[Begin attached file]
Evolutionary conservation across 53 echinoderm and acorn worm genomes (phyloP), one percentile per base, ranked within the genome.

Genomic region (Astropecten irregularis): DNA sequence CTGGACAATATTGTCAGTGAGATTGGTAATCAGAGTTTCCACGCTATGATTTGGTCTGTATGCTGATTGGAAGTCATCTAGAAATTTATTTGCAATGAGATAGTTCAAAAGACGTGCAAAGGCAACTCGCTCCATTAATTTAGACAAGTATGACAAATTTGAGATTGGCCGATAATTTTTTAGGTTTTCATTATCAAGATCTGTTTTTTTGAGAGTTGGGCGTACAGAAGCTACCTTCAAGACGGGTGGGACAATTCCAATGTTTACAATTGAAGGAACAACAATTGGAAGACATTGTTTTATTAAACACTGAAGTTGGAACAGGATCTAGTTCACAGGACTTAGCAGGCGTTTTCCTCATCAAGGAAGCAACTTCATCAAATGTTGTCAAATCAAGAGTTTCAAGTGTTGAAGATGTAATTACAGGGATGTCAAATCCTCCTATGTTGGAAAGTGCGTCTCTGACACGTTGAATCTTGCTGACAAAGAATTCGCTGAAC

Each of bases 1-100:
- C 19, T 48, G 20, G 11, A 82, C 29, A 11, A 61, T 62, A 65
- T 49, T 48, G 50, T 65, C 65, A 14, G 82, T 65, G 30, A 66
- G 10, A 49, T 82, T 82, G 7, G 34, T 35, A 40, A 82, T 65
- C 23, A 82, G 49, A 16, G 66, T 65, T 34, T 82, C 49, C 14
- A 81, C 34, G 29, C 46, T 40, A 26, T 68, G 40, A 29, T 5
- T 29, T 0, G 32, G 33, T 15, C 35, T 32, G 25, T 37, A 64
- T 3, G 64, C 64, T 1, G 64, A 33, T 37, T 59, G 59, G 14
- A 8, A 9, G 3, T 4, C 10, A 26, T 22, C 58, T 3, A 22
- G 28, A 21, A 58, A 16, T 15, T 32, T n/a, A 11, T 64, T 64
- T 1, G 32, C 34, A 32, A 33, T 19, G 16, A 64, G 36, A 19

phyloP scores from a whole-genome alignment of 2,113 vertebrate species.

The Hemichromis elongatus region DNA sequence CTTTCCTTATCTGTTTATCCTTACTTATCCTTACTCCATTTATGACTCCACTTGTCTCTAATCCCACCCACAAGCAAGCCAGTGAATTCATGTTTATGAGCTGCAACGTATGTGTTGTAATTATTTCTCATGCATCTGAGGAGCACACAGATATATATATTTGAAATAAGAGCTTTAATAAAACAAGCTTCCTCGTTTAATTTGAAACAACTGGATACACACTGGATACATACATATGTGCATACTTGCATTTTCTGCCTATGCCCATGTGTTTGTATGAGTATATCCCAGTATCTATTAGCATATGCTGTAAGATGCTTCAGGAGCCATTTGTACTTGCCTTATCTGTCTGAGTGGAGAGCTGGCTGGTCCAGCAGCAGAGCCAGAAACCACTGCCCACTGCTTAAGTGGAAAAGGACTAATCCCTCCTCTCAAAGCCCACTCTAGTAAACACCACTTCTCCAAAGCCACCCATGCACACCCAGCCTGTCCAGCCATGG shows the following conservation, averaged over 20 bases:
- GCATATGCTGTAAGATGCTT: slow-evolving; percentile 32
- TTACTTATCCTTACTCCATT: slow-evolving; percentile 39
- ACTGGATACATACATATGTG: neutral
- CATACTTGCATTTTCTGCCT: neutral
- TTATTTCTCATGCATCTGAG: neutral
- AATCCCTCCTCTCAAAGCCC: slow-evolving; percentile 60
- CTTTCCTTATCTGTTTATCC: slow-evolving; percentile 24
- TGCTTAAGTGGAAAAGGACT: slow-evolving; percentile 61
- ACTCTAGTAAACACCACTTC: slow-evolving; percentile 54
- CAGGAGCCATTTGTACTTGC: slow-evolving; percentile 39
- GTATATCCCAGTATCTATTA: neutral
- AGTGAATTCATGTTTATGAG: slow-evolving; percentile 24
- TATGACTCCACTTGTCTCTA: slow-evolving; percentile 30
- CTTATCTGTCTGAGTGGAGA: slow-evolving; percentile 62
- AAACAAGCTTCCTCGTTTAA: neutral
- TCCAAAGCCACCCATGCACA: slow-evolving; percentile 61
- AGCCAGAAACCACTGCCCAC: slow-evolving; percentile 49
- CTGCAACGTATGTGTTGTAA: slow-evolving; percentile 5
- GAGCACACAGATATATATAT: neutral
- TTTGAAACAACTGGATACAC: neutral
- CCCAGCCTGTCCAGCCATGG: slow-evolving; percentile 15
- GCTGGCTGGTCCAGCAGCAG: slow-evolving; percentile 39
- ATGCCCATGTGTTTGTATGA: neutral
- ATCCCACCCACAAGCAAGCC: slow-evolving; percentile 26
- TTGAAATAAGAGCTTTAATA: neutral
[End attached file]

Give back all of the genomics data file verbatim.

Evolutionary conservation across 53 echinoderm and acorn worm genomes (phyloP), one percentile per base, ranked within the genome.

Genomic region (Astropecten irregularis): DNA sequence CTGGACAATATTGTCAGTGAGATTGGTAATCAGAGTTTCCACGCTATGATTTGGTCTGTATGCTGATTGGAAGTCATCTAGAAATTTATTTGCAATGAGATAGTTCAAAAGACGTGCAAAGGCAACTCGCTCCATTAATTTAGACAAGTATGACAAATTTGAGATTGGCCGATAATTTTTTAGGTTTTCATTATCAAGATCTGTTTTTTTGAGAGTTGGGCGTACAGAAGCTACCTTCAAGACGGGTGGGACAATTCCAATGTTTACAATTGAAGGAACAACAATTGGAAGACATTGTTTTATTAAACACTGAAGTTGGAACAGGATCTAGTTCACAGGACTTAGCAGGCGTTTTCCTCATCAAGGAAGCAACTTCATCAAATGTTGTCAAATCAAGAGTTTCAAGTGTTGAAGATGTAATTACAGGGATGTCAAATCCTCCTATGTTGGAAAGTGCGTCTCTGACACGTTGAATCTTGCTGACAAAGAATTCGCTGAAC

Each of bases 1-100:
- C 19, T 48, G 20, G 11, A 82, C 29, A 11, A 61, T 62, A 65
- T 49, T 48, G 50, T 65, C 65, A 14, G 82, T 65, G 30, A 66
- G 10, A 49, T 82, T 82, G 7, G 34, T 35, A 40, A 82, T 65
- C 23, A 82, G 49, A 16, G 66, T 65, T 34, T 82, C 49, C 14
- A 81, C 34, G 29, C 46, T 40, A 26, T 68, G 40, A 29, T 5
- T 29, T 0, G 32, G 33, T 15, C 35, T 32, G 25, T 37, A 64
- T 3, G 64, C 64, T 1, G 64, A 33, T 37, T 59, G 59, G 14
- A 8, A 9, G 3, T 4, C 10, A 26, T 22, C 58, T 3, A 22
- G 28, A 21, A 58, A 16, T 15, T 32, T n/a, A 11, T 64, T 64
- T 1, G 32, C 34, A 32, A 33, T 19, G 16, A 64, G 36, A 19

phyloP scores from a whole-genome alignment of 2,113 vertebrate species.

The Hemichromis elongatus region DNA sequence CTTTCCTTATCTGTTTATCCTTACTTATCCTTACTCCATTTATGACTCCACTTGTCTCTAATCCCACCCACAAGCAAGCCAGTGAATTCATGTTTATGAGCTGCAACGTATGTGTTGTAATTATTTCTCATGCATCTGAGGAGCACACAGATATATATATTTGAAATAAGAGCTTTAATAAAACAAGCTTCCTCGTTTAATTTGAAACAACTGGATACACACTGGATACATACATATGTGCATACTTGCATTTTCTGCCTATGCCCATGTGTTTGTATGAGTATATCCCAGTATCTATTAGCATATGCTGTAAGATGCTTCAGGAGCCATTTGTACTTGCCTTATCTGTCTGAGTGGAGAGCTGGCTGGTCCAGCAGCAGAGCCAGAAACCACTGCCCACTGCTTAAGTGGAAAAGGACTAATCCCTCCTCTCAAAGCCCACTCTAGTAAACACCACTTCTCCAAAGCCACCCATGCACACCCAGCCTGTCCAGCCATGG shows the following conservation, averaged over 20 bases:
- GCATATGCTGTAAGATGCTT: slow-evolving; percentile 32
- TTACTTATCCTTACTCCATT: slow-evolving; percentile 39
- ACTGGATACATACATATGTG: neutral
- CATACTTGCATTTTCTGCCT: neutral
- TTATTTCTCATGCATCTGAG: neutral
- AATCCCTCCTCTCAAAGCCC: slow-evolving; percentile 60
- CTTTCCTTATCTGTTTATCC: slow-evolving; percentile 24
- TGCTTAAGTGGAAAAGGACT: slow-evolving; percentile 61
- ACTCTAGTAAACACCACTTC: slow-evolving; percentile 54
- CAGGAGCCATTTGTACTTGC: slow-evolving; percentile 39
- GTATATCCCAGTATCTATTA: neutral
- AGTGAATTCATGTTTATGAG: slow-evolving; percentile 24
- TATGACTCCACTTGTCTCTA: slow-evolving; percentile 30
- CTTATCTGTCTGAGTGGAGA: slow-evolving; percentile 62
- AAACAAGCTTCCTCGTTTAA: neutral
- TCCAAAGCCACCCATGCACA: slow-evolving; percentile 61
- AGCCAGAAACCACTGCCCAC: slow-evolving; percentile 49
- CTGCAACGTATGTGTTGTAA: slow-evolving; percentile 5
- GAGCACACAGATATATATAT: neutral
- TTTGAAACAACTGGATACAC: neutral
- CCCAGCCTGTCCAGCCATGG: slow-evolving; percentile 15
- GCTGGCTGGTCCAGCAGCAG: slow-evolving; percentile 39
- ATGCCCATGTGTTTGTATGA: neutral
- ATCCCACCCACAAGCAAGCC: slow-evolving; percentile 26
- TTGAAATAAGAGCTTTAATA: neutral